DATE : September 29, 2023
The cost of temporary staffing at Massachusetts hospitals doubled in 2022, according to a new state report, leading to a significant drop in the profitability of local hospitals.
“CHIA’s latest report confirms an unfortunate reality: 2022 was the most devastating year for hospital finances in recent memory, and those challenges are continuing well into 2023," said Daniel McHale, vice president of Healthcare Finance & Policy at the Massachusetts Health and Hospital Association, in a statement.
Temporary staffing, which hospitals pointed to as a problem throughout the pandemic, cost $1.5 billion in 2022, more than double the amount of the prior year, according to the report from the Center for Health Information and Analysis. That's up five-fold from 2019, the year before the pandemic, according to the report.
The report looked at 61 acute care hospitals and 47 physician organizations.
McHale added that the cost of temporary labor "represents the biggest and most unsustainable cost pressure for providers everywhere in the commonwealth."
Overall, there was a nearly 9% increase in aggregate expenses at hospitals, CHIA reported. Expenses exceeded operating revenue by $460 million overall.
On average, hospital profitability for fiscal 2022 fell to negative 4.2%, down 9.2 percentage points compared to the prior year. Similarly, the average statewide hospital operating margin also dropped more than 2%, to negative 1.3%, in fiscal 2022.
CHIA’s hospital financial performance report that looks at the profitability, liquidity, and solvency of Massachusetts health systems their affiliated acute hospitals and physician organizations.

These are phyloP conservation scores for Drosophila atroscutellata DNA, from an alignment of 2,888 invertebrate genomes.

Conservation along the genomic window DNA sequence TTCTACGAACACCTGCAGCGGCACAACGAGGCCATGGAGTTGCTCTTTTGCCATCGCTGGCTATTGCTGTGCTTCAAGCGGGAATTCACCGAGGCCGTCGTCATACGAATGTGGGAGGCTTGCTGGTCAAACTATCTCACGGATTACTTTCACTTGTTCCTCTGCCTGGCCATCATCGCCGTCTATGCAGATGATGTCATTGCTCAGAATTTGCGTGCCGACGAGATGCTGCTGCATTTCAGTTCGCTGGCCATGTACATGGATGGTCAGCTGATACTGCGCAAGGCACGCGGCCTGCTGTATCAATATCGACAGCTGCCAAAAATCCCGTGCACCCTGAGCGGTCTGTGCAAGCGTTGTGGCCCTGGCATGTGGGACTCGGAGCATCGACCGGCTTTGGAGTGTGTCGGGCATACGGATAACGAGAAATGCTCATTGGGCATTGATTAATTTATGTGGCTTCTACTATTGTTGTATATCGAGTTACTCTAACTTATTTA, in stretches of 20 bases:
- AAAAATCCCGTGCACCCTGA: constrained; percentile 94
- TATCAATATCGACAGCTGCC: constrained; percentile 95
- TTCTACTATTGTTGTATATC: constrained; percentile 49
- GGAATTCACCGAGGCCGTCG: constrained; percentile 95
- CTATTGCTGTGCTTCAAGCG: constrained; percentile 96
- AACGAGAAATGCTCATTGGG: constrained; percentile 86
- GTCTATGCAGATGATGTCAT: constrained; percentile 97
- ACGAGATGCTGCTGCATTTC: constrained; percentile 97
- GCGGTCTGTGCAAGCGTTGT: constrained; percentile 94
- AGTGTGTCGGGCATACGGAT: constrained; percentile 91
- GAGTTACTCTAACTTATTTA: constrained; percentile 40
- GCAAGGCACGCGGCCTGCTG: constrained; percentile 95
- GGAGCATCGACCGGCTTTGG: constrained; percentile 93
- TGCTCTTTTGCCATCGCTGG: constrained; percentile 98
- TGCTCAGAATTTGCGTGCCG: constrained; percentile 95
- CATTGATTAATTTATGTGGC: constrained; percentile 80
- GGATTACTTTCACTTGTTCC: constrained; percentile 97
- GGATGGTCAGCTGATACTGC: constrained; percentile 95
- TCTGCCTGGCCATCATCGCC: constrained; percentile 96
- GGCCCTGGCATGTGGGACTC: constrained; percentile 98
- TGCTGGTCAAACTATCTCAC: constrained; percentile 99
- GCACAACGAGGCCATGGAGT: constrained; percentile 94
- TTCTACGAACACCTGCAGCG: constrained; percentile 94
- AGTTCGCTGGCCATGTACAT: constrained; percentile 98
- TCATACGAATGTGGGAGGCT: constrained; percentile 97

Dr. Helen Boucher, chief of Infectious Diseases at Tufts Medical Center, is vaccinated by RN Morgan Giarusso during the Covid-19 pandemic.
McHale said that the healthcare industry is "still fighting to re-stabilize." MHA pointed to more recent CHIA data, which found that temporary staffing costs were $886.5 million through Q3 at 47 hospitals.
“It is essential that these challenges remain front-and-center as our state engages in important discussions on the future of healthcare policy, workforce, and costs," McHale said.
Hospitals have started to bounce back this year. Latest data, according to CHIA, shows a statewide median operating margin of 0.2% as of June 30, up 1.6% from the prior year.
Lora Pellegrini, president and CEO of the Massachusetts Association of Health Plans, agreed that the pandemic had “significant impact on hospitals and our health care system,” and that the same pressures are facing the employer community.
“Fortunately, data through the third quarter of FY2023 offers a more positive picture,” Pellegrini said. “As our health care system emerges from the volatility brought on by the Covid-19 pandemic, it will be important for our state agencies to continue to review and analyze these trends to support efforts to rein in health care spending and make healthcare more affordable for employers and consumers.”
Bu Cassie McGrath / Boston Business Journal / September 29, 2023